Wednesday, 5 April 2017

The Kinks Face to Face: Album Review

1966 - a ground-breaking year for rock music: This was the year the Beatles shot to the top of the charts with Revolver, Bob Dylan went Blonde on Blonde, the Beach Boys were offering us Pet Sounds, the Stones were giving us the Aftermath of their early beat sound and Simon and Garfunkel were showing is the Sound of Silence. Truly a remarkable year with everyone seeming on the top of their game and into the mix came the fourth album from The Kinks.

That album was Face to Face - all in all 66 was a good year for the band. Sunny Afternoon topped the UK singles chart that summer. In was a good time to be kinky even if Ray Davies did suffer a breakdown that year which delayed the sessions for the album that would become Face to Face - these problems meant that much more time that was then usual was spent on the making of this album. This extra time, and maybe the mental problems, paid off and FACE TO FACE remains an absolute 60's masterpiece.

In fact FACE TO FACE may be the first truly great Kinks album - the earlier albums all had their moments but there was a lot of filler packing out the grooves - not so with FACE TO FACE - there's not a bad song on the album. And Ray's song writing had never been better - Sunny Afternoon, Dandy and Rosie won't you please come home, are genuine Kink classics.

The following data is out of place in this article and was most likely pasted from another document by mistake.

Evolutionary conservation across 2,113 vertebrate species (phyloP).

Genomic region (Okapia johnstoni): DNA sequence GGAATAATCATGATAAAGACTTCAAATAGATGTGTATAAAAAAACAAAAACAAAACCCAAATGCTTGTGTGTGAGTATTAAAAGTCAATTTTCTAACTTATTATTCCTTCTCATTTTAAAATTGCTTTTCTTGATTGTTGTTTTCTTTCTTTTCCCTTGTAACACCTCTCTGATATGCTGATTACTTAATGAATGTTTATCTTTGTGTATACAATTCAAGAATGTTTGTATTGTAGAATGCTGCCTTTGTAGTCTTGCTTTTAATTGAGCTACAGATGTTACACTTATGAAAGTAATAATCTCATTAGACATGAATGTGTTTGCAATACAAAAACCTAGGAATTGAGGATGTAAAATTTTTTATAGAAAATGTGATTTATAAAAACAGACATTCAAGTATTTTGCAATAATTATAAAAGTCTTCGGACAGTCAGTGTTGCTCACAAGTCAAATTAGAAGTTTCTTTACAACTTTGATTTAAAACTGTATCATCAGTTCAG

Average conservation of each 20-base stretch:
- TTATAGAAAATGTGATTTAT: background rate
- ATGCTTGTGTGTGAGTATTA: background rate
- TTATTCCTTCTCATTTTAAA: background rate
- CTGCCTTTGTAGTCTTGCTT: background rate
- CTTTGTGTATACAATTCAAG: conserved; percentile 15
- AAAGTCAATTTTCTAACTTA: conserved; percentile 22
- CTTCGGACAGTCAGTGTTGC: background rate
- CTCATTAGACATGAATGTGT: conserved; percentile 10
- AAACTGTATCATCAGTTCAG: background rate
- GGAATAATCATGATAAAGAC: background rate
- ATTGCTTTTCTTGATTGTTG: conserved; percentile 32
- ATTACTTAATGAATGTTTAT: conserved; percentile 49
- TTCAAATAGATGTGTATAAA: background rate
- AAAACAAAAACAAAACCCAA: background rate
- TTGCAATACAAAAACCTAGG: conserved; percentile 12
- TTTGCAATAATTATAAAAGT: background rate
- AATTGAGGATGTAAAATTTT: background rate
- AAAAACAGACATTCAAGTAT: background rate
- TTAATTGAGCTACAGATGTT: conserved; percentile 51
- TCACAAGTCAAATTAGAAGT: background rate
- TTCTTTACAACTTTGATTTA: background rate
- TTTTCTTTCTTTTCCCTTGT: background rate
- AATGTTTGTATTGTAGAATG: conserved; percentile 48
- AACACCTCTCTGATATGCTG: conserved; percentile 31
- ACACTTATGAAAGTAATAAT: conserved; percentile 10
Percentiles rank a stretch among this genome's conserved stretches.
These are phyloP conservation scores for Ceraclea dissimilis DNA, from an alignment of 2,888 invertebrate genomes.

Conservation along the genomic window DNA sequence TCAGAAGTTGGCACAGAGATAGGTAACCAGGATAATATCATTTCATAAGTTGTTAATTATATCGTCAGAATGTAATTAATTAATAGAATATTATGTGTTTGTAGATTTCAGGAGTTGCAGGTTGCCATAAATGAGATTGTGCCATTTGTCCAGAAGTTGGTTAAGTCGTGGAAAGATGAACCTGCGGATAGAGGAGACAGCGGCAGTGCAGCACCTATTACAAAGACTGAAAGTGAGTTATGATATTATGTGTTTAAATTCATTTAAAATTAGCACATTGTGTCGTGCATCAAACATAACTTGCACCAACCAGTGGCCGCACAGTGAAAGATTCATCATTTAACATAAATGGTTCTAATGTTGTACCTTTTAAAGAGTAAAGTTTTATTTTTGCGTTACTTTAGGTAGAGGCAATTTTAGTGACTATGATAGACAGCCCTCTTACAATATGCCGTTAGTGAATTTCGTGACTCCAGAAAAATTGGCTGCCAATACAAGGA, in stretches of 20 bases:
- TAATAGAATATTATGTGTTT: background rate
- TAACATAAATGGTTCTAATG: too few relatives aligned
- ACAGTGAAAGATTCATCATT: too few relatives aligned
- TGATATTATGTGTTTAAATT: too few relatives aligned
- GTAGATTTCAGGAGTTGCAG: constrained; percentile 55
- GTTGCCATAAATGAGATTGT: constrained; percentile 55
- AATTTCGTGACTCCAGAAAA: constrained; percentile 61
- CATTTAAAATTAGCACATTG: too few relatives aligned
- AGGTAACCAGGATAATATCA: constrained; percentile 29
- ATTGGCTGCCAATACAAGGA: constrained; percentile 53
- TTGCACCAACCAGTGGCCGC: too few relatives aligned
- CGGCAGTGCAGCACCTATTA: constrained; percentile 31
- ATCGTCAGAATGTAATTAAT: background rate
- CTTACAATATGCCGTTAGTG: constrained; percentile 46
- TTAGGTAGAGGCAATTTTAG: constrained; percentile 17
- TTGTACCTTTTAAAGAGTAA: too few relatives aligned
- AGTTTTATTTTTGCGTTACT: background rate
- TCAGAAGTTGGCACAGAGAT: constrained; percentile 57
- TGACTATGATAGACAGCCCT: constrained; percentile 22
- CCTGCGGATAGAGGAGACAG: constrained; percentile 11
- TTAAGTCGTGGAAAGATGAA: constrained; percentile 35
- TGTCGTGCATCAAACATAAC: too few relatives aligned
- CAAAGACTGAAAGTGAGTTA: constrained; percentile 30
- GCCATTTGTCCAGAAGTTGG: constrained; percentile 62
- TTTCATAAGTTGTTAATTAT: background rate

Side 1
Party Line
Rosy won't you please come home
Too much on my Mind
Session Man
Rainy Day in June
House in the Country

Side 2
Holiday in Wakiki
Most Exclusive Residence for Sale
Little Miss Queen of Darkness
You're Looking Fine
Sunny Afternoon
I'll Remember
Lyrically the album is a milestone. Ray Davies here showed  a rare talent to portray socially realistic  themes,  which he continued to work with over the next decades. While the group developed artistically, they were still able to continually hold a grip of the charts with songs like Sunny Afternoon, and Dead End Street. It is often said that Village Green Preservation Society is the best Kinks album, but to my mind this is a stronger contender for that honour. Ray Davies wasn't so much writing songs as creating three minute soap operas and situation comedies. There's great humour in Sunny Afternoon.The tax man's taken all my dough
And left me in my stately home
Lazing on a sunny afternoon
And I can't sail my yacht
He's taken everything I got
All I've got's this sunny afternoon
And Dandy is a whimsical slice if genius, perfecly summing up the decade of sexual excessKnockin' on the back door,
Climbing through the window,
Hubby's gone away,
And while the cat's away,
The mice are gonna play.
Oh, you low down Dandy, Dandy.
Each of the songs on this album is a snapshot of the times - musically complex, lyrically meaningful - a stunning piece of work.

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